SAN DIEGO (CN) — Pointing to the federal government’s attempt to deport a Cameroonian immigrant who was metered and waitlisted at the U.S.-Mexico border when the Trump administration’s so-called — and now blocked — Third Country Transit rule was implemented, an immigration attorney told a judge Monday the federal government is still blocking asylum with the rule.
“This very case demonstrates how the government continues to apply the asylum ban in this case and other similarly situated cases,” Southern Poverty Law Center attorney Rebecca Cassler told U.S. District Judge Cynthia Bashant in a virtual court hearing Monday.
Cassler argued the federal government is not in compliance with Bashant’s preliminary injunction last year blocking the government from deporting asylum seekers along the U.S.-Mexico border who had been metered and waitlisted at ports of entry prior to the implementation of the Third Country Transit Rule July 16, 2019.
The rule — commonly called the “Asylum Ban” — required asylum seekers to have first sought asylum and show proof they were rejected in a third country before being allowed to seek asylum in the U.S.
But those who had been waitlisted at ports of entry for weeks or months before the rule was enacted were unable to pursue asylum in Mexico or other countries they had already passed through, which typically require asylum seekers pursue relief within 30 days of arrival.
The rule was invalidated by a D.C. court and the Ninth Circuit this past summer. But Cassler claims the federal government is still attempting to deport their client under the rule.
The asylum applicant — a Cameroonian woman who claims she was repeatedly arrested, detained and tortured for her anti-government political activities in her home country — was metered at the San Ysidro Port of Entry June 4, 2019, more than a month before the rule went into effect.
Despite being listed as #3295 on the San Ysidro waitlist, when she was interviewed by officers she was found ineligible to pursue asylum under the Third Country Transit Rule.
An immigration judge affirmed the finding just five days before Bashant’s ruling blocking the federal government from deporting metered asylum seekers who were potential class members in a class action brought by immigration services nonprofit Al Otro Lado.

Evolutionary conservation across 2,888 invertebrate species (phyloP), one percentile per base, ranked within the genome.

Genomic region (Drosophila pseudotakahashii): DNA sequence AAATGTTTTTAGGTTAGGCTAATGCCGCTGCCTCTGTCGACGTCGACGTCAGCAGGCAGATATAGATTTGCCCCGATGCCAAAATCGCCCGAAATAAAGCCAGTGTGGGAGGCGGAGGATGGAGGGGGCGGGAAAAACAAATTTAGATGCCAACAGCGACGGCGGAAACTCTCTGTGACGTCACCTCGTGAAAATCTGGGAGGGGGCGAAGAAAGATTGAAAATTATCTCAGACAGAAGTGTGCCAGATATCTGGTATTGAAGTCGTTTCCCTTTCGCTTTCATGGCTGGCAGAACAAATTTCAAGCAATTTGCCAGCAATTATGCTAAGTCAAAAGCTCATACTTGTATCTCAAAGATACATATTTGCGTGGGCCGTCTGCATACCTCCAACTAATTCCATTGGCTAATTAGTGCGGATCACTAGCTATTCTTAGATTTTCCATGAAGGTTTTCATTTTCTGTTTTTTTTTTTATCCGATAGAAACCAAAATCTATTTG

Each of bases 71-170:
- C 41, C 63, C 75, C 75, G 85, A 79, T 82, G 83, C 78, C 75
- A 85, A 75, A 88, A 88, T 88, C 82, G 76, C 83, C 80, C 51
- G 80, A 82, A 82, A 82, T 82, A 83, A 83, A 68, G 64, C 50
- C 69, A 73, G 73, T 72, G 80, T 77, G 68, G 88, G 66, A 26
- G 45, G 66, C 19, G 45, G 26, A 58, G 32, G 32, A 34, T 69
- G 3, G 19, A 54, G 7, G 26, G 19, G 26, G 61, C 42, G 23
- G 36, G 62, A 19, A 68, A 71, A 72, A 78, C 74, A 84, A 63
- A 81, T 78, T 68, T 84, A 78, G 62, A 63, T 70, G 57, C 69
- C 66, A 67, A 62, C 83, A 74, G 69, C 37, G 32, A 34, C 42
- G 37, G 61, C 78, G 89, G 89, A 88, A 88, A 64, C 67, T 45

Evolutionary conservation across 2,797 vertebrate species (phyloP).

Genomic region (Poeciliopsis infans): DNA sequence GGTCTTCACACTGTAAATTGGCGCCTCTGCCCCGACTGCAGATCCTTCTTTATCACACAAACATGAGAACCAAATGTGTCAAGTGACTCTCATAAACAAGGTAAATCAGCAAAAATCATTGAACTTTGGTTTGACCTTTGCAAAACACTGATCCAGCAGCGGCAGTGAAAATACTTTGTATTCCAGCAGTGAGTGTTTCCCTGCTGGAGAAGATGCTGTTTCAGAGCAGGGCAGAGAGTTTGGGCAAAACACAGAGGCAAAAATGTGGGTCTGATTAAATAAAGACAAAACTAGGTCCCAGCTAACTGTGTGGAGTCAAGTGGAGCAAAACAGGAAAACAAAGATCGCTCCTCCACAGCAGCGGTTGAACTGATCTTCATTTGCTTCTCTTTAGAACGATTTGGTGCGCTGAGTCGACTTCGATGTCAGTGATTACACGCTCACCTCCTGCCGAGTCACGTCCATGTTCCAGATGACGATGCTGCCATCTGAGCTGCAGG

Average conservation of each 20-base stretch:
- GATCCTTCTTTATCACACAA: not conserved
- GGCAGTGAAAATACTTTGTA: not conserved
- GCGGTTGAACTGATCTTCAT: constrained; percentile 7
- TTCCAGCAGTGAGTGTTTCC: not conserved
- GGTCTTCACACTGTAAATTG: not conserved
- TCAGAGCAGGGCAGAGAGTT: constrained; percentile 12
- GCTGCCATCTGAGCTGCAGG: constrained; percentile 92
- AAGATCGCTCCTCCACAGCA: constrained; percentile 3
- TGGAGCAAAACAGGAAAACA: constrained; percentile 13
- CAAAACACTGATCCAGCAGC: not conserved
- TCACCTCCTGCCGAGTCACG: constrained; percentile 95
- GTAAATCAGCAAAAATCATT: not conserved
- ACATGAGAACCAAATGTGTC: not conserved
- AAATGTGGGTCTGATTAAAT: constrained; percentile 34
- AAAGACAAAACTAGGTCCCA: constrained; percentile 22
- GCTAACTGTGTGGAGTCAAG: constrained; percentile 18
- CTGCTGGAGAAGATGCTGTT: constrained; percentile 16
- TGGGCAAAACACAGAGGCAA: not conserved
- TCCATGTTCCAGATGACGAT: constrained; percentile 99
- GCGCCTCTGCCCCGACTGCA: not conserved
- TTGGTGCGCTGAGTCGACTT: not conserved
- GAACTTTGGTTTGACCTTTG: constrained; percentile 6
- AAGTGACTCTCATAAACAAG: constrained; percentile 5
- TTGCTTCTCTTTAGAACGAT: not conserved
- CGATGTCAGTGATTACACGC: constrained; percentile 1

Cassler told Bashant on Monday the interviews the asylum seeker had undergone were noncompliant with the judge’s prior order guaranteeing access to the asylum process for class members.
The Cameroonian woman had been denied asylum “solely based on the asylum ban,” Cassler said, and had been screened by officers using the higher “reasonable possibility standard.”
The legal standard is a higher burden of proof where an asylum seeker must prove they are more likely than not to face persecution. But during typical credible fear interviews, asylum seekers must show a lower 10% likelihood of persecution, Cassler said.
Because she was evaluated under a higher standard, the woman never received the credible fear interview guaranteed by Bahant’s preliminary injunction, Cassler said.
“She has not been afforded the process which existed prior to July 16 and which your [preliminary injunction] mandates,” Cassler said.
When Bashant reiterated the government’s argument that Cassler’s client had failed to alert them she had put her name on a waitlist at the port of entry, Cassler called the screening process “confusing.”
Portions of the credible fear interview transcript read during the hearing showed how the way a question was worded could have tripped up the asylum applicant when answering them.
When the Cameroonian woman was asked “Did she put her name on a waitlist besides the San Ysidro waitlist?” she answered “No” because her name had only been put on that list, not any others, Cassler said.
“There is evidence of interpretation issues which call into question the validity of the whole screening,” Cassler said.
She added, “That question was potentially misleading and confusing as well,” and noted it “did not get to the heart of the issue of whether she put her name on a waitlist in Tijuana.”
Justice Department attorney Alexander Halaska disputed the proper credible fear interview standard was not applied when the Cameroonian woman was deemed ineligible to seek asylum.
But when he suggested she may not have been blocked from seeking asylum at the port of entry due to metering, Bashant interrupted him.
“Wasn’t everyone subject to metering at that time period? It wasn’t possible to get to the port of entry?” Bashant asked.
Halaska said Customs and Border Protection “has discretion to take people sometimes as they approach the port,” and may have processed asylum seekers out of order from the waitlist maintained in Tijuana.
“Just because metering was in effect at the time does not mean [they were] precluded from asylum,” Halaska added.
But on rebuttal, Cassler pointed out her client was not “squarely” asked whether she was waitlisted at the port of entry.
“The government puts the burden on the applicant, but the [preliminary injunction] puts the burden on the government to comply with the court order,” Cassler said.
American Immigration Council attorney Karolina Walters argued alongside Cassler.
Bashant took the matter under submission and said she would issue a written ruling.
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